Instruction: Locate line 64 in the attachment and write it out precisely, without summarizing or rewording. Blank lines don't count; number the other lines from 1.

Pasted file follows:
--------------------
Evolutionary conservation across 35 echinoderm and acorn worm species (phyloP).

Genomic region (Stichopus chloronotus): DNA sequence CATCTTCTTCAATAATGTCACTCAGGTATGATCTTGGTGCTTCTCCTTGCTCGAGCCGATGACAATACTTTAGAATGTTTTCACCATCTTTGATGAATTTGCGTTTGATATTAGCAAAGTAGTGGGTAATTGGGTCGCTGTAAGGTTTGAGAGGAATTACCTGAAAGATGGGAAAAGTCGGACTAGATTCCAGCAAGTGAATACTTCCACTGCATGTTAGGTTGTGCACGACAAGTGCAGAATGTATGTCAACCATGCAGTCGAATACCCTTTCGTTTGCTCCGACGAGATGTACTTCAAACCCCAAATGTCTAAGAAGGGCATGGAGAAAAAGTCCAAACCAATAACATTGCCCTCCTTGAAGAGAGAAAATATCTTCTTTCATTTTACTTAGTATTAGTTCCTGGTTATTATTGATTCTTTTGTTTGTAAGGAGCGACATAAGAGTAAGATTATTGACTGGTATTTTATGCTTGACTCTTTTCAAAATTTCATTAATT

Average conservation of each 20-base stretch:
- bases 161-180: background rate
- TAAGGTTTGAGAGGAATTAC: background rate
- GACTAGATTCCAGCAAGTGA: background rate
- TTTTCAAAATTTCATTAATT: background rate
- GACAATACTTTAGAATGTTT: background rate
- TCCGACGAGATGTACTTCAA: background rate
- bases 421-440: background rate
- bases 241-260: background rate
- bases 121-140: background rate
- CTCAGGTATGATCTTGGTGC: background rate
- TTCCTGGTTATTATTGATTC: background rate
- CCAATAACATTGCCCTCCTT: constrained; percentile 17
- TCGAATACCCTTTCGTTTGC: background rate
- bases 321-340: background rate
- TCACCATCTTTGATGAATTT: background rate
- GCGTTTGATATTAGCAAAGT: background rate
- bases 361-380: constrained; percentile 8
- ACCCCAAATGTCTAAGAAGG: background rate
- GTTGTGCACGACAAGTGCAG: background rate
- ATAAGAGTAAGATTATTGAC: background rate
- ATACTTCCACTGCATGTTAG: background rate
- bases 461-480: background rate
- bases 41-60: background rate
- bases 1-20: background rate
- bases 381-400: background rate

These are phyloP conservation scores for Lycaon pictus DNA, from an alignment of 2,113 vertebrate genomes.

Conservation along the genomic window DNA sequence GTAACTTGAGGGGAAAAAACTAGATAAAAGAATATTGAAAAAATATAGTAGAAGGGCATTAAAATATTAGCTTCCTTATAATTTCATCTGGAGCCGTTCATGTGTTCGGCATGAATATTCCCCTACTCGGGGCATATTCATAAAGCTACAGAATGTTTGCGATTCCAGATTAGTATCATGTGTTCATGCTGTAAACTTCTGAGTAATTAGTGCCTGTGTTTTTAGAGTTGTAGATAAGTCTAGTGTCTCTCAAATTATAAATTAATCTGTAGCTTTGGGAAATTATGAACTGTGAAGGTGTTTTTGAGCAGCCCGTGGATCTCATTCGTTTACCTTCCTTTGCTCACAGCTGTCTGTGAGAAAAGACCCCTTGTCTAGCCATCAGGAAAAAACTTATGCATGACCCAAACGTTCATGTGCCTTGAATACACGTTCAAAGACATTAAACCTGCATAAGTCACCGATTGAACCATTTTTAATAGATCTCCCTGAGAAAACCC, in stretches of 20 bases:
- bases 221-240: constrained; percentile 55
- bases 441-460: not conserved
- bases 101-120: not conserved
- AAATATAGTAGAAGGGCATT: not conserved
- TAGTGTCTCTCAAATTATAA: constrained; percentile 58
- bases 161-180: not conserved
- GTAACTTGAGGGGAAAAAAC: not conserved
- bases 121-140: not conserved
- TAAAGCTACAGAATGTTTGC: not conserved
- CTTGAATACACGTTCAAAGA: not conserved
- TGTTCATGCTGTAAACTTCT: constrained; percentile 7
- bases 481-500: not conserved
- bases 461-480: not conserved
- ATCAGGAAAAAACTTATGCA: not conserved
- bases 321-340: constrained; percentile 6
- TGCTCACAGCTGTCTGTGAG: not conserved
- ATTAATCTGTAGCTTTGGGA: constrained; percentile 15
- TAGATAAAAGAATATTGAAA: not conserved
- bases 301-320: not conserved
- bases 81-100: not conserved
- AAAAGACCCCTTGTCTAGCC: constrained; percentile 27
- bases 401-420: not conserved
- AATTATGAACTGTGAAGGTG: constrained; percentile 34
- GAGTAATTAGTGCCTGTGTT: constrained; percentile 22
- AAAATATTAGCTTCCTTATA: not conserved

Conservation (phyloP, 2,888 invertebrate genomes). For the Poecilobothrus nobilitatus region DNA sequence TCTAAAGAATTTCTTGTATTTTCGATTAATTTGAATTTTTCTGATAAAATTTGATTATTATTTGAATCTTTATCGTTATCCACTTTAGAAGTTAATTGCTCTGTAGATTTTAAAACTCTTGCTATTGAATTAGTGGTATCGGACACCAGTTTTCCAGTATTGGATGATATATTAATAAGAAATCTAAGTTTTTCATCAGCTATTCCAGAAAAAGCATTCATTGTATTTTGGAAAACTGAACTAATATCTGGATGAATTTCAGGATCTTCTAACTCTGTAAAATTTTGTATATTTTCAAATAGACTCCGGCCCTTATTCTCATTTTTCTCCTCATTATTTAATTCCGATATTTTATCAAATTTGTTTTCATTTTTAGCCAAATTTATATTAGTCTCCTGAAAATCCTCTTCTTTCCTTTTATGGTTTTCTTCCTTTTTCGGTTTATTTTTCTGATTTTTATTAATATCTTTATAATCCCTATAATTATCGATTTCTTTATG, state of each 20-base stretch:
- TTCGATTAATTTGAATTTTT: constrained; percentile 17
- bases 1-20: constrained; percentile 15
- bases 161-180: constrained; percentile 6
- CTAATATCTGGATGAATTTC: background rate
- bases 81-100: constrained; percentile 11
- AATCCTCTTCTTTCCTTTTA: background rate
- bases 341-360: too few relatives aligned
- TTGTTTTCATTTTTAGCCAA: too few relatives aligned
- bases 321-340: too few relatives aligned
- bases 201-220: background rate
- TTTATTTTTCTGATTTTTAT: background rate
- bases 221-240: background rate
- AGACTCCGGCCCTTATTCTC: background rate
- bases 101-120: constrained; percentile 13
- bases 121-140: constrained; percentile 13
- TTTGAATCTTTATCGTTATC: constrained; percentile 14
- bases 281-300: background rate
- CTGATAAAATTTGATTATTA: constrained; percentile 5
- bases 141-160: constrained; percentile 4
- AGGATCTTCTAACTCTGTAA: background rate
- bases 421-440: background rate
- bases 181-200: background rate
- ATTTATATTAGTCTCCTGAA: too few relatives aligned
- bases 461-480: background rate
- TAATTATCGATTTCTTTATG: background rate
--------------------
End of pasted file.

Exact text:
- TTGTTTTCATTTTTAGCCAA: too few relatives aligned